The Contestability Period in Life Insurance and Claims Disputes
Life insurance claims can be denied for various reasons, and one common factor is material misrepresentation on the application. Material misrepresentation refers to providing incorrect answers on the enrollment form, often done to secure lower premiums or due to inadvertent mistakes. It can also occur when insurance agents complete applications on behalf of clients. These situations may lead to claim denials in the future.
Insurance companies carefully examine the answers given on enrollment forms and cross-reference them with the insured individuals' medical records. If discrepancies are found, the claim is likely to be denied. However, beneficiaries should be aware that there are avenues for disputing such denials based on multiple grounds. Seeking guidance from an experienced life insurance attorney can help navigate these complexities and pursue the entitled benefits. For more information, read about the incontestable period in life insurance.
The Two-Year Contestability Period
Most life insurance policies have a standard two-year contestability period. During this period, the insurance company has the right to rescind the policy if it discovers omissions or misrepresentations on the application, and the policyholder passes away within the first two years of coverage. In such cases, the insurance company denies life insurance claims, refuses to pay benefits, and may only refund the premiums paid. Once the two-year contestability period elapses, the insurance company usually cannot contest the policy, irrespective of application issues, and must pay the full policy amount upon the policyholder's death.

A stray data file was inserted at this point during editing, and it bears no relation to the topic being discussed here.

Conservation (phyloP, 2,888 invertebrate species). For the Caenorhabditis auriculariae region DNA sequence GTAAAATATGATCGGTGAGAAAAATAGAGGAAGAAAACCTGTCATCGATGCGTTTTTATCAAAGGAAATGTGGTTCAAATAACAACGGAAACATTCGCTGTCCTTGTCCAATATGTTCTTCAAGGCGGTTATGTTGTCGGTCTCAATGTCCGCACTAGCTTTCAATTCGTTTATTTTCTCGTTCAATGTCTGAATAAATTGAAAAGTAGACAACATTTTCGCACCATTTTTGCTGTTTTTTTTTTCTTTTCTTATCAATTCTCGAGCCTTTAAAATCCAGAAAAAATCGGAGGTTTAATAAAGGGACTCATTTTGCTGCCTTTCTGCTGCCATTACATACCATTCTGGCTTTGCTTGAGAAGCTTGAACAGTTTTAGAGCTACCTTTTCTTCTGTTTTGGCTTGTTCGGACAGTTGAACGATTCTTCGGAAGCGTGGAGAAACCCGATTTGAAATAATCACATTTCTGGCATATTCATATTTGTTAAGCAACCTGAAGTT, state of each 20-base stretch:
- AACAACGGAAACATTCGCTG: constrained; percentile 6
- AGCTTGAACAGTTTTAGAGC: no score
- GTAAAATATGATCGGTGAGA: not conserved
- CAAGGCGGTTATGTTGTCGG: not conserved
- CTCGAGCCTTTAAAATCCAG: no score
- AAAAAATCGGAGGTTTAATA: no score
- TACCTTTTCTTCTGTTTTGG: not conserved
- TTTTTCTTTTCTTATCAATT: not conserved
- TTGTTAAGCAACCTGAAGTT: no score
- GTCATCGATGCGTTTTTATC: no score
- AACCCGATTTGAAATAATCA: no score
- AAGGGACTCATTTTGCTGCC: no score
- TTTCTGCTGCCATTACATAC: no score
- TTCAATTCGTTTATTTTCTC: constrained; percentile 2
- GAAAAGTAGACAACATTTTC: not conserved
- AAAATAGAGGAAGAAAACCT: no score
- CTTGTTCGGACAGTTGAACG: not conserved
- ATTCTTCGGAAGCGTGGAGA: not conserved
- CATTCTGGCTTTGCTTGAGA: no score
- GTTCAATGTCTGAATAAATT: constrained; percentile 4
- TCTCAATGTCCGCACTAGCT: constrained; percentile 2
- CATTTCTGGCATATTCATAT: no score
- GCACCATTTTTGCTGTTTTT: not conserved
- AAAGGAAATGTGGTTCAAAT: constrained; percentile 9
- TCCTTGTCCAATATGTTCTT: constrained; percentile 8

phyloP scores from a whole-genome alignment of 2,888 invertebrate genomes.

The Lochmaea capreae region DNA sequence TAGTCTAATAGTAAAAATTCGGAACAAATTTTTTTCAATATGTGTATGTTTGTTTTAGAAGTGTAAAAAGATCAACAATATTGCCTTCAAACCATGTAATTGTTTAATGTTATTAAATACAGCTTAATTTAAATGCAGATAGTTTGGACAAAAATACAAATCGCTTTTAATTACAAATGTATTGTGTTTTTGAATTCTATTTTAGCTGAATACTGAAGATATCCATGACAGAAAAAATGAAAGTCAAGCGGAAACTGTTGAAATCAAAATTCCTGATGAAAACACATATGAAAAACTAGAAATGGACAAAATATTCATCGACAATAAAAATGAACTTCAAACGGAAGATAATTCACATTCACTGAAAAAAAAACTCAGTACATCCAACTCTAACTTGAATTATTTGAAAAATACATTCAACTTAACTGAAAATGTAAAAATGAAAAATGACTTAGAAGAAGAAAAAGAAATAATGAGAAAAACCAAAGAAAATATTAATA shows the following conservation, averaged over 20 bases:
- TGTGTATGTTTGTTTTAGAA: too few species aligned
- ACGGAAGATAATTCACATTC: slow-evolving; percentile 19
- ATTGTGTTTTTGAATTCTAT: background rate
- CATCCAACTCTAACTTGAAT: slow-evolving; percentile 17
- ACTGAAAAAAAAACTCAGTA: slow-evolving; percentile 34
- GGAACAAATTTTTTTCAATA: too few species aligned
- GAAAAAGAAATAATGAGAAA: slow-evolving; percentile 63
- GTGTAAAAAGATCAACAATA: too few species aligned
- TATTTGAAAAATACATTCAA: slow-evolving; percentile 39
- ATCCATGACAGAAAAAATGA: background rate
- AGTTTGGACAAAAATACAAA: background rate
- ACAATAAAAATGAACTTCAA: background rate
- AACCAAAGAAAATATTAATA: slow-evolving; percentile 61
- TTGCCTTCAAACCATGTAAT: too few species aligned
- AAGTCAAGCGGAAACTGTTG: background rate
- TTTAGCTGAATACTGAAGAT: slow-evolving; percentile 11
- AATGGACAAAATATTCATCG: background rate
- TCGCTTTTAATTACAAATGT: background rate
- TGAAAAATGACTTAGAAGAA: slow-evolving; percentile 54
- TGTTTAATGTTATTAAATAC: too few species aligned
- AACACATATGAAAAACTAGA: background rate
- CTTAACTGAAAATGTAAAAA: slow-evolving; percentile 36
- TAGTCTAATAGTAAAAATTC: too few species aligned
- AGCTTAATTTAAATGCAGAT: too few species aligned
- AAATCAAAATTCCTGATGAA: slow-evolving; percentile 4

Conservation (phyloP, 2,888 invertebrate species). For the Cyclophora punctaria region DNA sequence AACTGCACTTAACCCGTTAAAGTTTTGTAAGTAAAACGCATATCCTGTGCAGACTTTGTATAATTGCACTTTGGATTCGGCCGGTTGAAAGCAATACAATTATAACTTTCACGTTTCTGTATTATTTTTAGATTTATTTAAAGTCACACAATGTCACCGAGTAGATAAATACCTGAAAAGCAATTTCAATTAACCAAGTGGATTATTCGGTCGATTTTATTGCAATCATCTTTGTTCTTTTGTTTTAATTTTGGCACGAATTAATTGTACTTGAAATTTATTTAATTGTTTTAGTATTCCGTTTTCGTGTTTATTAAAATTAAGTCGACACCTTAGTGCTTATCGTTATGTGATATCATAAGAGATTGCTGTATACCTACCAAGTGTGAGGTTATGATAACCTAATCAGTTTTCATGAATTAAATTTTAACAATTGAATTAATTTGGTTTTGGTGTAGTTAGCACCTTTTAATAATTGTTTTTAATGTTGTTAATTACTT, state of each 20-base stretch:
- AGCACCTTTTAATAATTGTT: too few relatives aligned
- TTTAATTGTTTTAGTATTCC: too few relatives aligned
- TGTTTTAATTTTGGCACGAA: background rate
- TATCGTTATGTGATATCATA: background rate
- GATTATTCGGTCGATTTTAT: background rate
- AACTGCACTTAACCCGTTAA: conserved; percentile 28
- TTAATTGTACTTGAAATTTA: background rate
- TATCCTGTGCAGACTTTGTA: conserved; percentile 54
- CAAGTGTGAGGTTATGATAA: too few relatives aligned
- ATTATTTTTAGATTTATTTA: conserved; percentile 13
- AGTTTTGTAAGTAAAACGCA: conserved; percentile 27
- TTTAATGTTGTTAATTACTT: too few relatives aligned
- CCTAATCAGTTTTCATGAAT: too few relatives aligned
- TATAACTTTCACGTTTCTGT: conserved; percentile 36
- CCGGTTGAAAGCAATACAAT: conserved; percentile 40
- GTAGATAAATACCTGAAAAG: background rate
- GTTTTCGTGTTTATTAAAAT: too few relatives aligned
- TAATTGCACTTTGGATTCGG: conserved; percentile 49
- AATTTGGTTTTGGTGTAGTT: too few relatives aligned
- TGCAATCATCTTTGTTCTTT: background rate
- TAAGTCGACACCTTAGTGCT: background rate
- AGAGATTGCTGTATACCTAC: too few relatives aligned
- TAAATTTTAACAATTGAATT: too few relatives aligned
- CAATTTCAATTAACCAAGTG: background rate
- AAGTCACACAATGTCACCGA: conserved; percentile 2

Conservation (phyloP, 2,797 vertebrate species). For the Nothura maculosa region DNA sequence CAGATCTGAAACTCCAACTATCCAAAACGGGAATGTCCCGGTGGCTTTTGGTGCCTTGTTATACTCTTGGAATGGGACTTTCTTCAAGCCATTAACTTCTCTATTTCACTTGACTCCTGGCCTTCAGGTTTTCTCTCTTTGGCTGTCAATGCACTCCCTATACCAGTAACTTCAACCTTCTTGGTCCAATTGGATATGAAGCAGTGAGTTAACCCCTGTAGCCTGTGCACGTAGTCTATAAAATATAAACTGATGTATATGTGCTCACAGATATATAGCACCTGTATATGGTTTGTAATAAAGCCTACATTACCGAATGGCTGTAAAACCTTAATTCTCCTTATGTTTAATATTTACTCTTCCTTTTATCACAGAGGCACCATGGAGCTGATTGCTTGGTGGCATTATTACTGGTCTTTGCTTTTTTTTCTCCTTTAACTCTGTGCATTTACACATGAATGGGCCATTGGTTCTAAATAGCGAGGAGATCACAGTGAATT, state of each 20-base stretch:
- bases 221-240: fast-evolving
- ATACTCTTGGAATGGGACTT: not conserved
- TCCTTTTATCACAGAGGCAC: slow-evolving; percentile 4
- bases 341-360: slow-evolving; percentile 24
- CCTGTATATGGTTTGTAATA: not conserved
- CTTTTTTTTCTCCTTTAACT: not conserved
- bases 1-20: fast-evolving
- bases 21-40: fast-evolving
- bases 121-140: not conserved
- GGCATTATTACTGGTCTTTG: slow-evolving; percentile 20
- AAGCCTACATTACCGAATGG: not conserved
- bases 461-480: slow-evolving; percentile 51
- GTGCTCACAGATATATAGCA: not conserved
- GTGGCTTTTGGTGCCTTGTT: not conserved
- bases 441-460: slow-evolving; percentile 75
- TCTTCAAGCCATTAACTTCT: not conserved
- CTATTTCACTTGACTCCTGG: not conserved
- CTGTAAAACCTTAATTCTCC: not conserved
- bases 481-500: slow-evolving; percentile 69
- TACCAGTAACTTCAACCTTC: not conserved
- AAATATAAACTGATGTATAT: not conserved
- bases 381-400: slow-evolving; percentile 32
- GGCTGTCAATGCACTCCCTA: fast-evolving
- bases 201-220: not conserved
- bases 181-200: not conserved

Life Insurance Bad Faith Practices
Often, insurance companies attempt to use even minor discrepancies in the application as grounds for claim denial, particularly within the two-year contestability period involving inaccurate medical history. In such situations, our experienced life insurance attorneys inquire about the following:
- Who completed the application?
- Did an insurance company agent fill out the application?
- Did the applicant have an opportunity to review the application?
- Was the application completed by a broker rather than an agent?
If the agent entered incorrect information on the application and the insured individual had no chance to rectify it or was assured by the agent that the application was accurate, the insurance company may still be legally obligated to pay the policy benefits.
It is crucial to conduct a comprehensive analysis of the specific facts and issues pertaining to each life insurance claim and policy. If your valid life insurance claim has been denied by your insurance company, seeking guidance from experienced life insurance attorneys is essential. They can evaluate your denied claim and advise you on potential recourse, including pursuing litigation for insurance bad faith. Our life insurance attorneys specialize in handling such cases and vigorously fight for the benefits our clients deserve.